-by our correspondent.
Nigeria needs appropriate policies that will attract Foreign Direct Investment (FDI) into the country to grow capital formation .
The Managing Director of Cowry Asset Management Limited, Johnson Chukwu, said this in his presentation at a virtual workshop, with the theme: “Addressing Nigeria’s Fiscal Challenges – Exploring Alternative Fund Approach”, organised in Lagos by the Capital Market Correspondents Association of Nigeria (CAMCAN).
He noted that Nigeria recorded $1.44 trillion FDI inflow in 2015 as against $1.028 trillion reported in 2020. “It is a far cry compared to countries like Ghana whose receipts are two times what Nigeria realised and Egypt which is seven times what we received. FDI is an important source of capital funding for a country like Nigeria.” Chukwu said.
MD/CEO, Cowry Asset Management Limited, Johnson Chukwu
In his words, “Nigeria has a huge revenue shortfall which means we have to look for funds outside government budget. Total revenue has remained largely flat between 2015 and 2020, our FDI which is what goes to the private sector and infrastructural development has in the last six years (2015-2020) neared flat, the government needs to come out with appropriate policies that will attract FDI especially in foreign exchange.”
Chukwu noted that, for a less stable economy like Nigeria’s, assessment of social conflicts by potential investors will be a key consideration because investors gear their foreign direct investments toward economies where they have the highest potential for profit and the least risk. ”As such, the dent of the social unrest to the image and perceived risk of long-term capital investment would mean that the country will struggle in attracting the much-desired long-term finance needed for accelerated growth and enhanced job opportunities,” he said.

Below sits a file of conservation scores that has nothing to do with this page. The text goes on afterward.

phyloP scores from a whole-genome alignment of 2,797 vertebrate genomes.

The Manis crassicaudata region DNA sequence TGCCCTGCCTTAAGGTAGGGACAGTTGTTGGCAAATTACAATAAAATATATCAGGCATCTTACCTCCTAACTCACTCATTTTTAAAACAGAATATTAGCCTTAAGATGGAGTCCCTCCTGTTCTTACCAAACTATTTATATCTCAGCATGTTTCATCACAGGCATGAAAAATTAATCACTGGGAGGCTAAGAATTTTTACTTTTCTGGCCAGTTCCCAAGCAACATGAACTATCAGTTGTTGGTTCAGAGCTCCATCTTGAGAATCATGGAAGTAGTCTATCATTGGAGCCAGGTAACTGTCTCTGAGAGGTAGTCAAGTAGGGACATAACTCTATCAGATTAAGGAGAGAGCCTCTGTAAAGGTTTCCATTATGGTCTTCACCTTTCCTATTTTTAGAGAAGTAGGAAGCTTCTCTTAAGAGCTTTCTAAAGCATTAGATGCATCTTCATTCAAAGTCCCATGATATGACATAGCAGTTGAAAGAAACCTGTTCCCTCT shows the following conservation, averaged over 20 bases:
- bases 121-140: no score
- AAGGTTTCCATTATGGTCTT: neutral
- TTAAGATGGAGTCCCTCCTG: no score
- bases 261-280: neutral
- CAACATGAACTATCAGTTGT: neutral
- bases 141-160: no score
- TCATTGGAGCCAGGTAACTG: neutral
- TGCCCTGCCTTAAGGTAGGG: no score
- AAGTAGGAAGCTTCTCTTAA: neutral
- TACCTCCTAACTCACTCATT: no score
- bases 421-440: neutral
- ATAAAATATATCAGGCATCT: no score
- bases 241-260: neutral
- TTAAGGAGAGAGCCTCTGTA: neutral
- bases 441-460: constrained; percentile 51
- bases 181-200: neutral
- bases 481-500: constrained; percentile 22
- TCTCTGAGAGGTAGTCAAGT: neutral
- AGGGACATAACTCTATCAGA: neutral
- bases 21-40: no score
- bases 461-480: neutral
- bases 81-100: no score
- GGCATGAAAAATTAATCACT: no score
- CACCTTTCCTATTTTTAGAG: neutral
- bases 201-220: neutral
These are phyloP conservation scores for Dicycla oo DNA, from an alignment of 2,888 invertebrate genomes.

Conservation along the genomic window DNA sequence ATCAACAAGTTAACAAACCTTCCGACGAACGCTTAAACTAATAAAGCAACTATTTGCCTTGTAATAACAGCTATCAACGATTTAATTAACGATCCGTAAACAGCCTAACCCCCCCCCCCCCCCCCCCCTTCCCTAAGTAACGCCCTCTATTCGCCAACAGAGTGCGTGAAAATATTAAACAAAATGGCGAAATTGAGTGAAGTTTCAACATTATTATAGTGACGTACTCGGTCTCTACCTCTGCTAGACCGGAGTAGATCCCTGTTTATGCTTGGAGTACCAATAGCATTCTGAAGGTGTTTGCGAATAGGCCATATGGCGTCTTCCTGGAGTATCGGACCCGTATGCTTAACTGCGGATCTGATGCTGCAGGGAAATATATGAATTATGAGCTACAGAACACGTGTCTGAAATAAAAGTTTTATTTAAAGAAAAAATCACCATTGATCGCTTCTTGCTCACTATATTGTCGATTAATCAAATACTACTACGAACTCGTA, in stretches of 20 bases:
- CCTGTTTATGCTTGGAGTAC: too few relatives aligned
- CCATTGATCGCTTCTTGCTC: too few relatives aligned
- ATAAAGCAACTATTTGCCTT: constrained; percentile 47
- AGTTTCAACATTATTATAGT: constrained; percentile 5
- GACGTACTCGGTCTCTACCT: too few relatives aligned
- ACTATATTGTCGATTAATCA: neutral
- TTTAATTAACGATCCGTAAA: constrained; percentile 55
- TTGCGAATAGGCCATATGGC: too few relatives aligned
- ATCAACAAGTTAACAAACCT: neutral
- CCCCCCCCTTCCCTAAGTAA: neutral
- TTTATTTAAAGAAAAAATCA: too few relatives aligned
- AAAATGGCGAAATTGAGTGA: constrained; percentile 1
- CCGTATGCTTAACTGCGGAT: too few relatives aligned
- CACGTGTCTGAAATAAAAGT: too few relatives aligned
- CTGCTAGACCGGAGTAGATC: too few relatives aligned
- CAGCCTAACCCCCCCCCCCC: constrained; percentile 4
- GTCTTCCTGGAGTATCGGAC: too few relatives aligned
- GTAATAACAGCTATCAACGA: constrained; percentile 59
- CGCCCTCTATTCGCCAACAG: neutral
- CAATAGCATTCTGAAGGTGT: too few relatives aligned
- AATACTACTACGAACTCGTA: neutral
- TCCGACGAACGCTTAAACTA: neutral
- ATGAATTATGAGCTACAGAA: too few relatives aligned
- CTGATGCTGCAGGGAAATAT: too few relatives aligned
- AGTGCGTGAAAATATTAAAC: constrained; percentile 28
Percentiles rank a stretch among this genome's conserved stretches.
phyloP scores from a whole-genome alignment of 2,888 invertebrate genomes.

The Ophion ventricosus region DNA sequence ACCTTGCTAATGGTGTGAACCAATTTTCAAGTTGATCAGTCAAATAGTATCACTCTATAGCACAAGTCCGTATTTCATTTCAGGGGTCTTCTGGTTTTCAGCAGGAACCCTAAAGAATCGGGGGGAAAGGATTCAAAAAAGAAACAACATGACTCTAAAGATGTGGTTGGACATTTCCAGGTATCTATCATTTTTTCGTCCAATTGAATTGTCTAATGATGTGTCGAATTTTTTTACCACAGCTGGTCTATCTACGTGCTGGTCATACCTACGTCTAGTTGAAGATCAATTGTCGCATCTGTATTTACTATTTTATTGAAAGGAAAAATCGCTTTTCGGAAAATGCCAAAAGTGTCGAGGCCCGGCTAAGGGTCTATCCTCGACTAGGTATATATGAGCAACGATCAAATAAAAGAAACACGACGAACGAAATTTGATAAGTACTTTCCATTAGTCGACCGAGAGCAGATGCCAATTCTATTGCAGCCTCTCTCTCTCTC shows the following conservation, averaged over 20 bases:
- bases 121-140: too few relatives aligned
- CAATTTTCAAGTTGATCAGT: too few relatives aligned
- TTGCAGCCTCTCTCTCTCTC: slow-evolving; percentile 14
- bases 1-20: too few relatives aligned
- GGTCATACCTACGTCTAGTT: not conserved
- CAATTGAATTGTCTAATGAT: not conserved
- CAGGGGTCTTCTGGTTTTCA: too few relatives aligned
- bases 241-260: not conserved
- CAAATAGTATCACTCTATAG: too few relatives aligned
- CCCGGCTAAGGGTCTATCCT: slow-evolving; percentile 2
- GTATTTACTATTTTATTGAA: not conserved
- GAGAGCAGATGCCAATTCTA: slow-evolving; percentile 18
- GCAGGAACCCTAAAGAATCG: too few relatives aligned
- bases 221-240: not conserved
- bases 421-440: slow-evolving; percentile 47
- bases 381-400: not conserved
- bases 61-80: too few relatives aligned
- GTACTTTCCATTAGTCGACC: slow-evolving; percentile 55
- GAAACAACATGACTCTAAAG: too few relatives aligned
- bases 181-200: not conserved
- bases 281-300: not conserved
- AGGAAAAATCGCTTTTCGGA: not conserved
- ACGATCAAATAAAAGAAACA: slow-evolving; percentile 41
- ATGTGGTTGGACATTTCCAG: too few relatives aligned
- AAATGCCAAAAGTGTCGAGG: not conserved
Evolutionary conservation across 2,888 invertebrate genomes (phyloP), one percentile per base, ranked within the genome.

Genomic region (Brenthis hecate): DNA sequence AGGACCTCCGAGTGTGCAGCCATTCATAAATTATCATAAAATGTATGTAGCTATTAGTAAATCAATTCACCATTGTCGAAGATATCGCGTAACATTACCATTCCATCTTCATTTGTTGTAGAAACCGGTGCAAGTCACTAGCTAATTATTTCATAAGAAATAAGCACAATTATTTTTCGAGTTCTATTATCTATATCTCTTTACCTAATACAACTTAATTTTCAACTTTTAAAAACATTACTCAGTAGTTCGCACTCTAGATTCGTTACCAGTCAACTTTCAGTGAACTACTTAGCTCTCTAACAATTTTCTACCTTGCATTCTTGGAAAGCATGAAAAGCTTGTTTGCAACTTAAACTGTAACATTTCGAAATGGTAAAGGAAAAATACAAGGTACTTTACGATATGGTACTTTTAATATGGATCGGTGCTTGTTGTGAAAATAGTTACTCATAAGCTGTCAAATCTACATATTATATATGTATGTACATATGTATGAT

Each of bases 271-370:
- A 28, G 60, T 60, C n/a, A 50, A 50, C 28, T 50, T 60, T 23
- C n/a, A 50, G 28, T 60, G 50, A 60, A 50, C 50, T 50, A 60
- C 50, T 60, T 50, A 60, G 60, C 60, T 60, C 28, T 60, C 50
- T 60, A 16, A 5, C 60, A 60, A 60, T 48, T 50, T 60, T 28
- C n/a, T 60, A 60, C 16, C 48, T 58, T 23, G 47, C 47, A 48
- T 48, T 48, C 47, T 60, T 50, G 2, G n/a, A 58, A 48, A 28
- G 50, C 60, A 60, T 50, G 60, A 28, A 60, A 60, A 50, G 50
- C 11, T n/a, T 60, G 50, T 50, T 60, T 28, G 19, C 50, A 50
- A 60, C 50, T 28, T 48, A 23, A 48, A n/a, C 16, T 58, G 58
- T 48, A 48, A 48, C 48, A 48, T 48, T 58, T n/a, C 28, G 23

The financial expert recalled that in 2015, the total revenue realised by the Federal Government stood at N3.24 trillion as against N3.47 trillion reported as of November 2020. “There has been a steady growth in expenditure; as of 2015, the total expenditure stood at N4.76 trillion in contrast to N6.24 trillion recorded from January to November 2020.”
“The challenge we have in this country is a revenue challenge, we don’t have the revenue size to support the type of government we run. That’s why our recurrent expenditure has been increasing while our revenue remains flat. The government needs to interrogate issues of recurrent expenditure,” he said.
On the outlook of the financial markets in 2021, Chukwu said the real sector is expected to continue to benefit from the current low interest rate environment to refinance its loans more cheaply, thereby reducing financing cost and increasing profitability while the Nigerian stock market will remain positive following on the heels of its overall positive performance in 2020 justified by the strong fundamentals of the several quoted companies on account of their resilience despite the effects of COVID-19 and the accompanying economic recession.
On the flip side, he said rising inflation and foreign exchange rate uncertainty could restrict consumer spending and squeeze company budgets, both of which could be counterproductive to the real sector.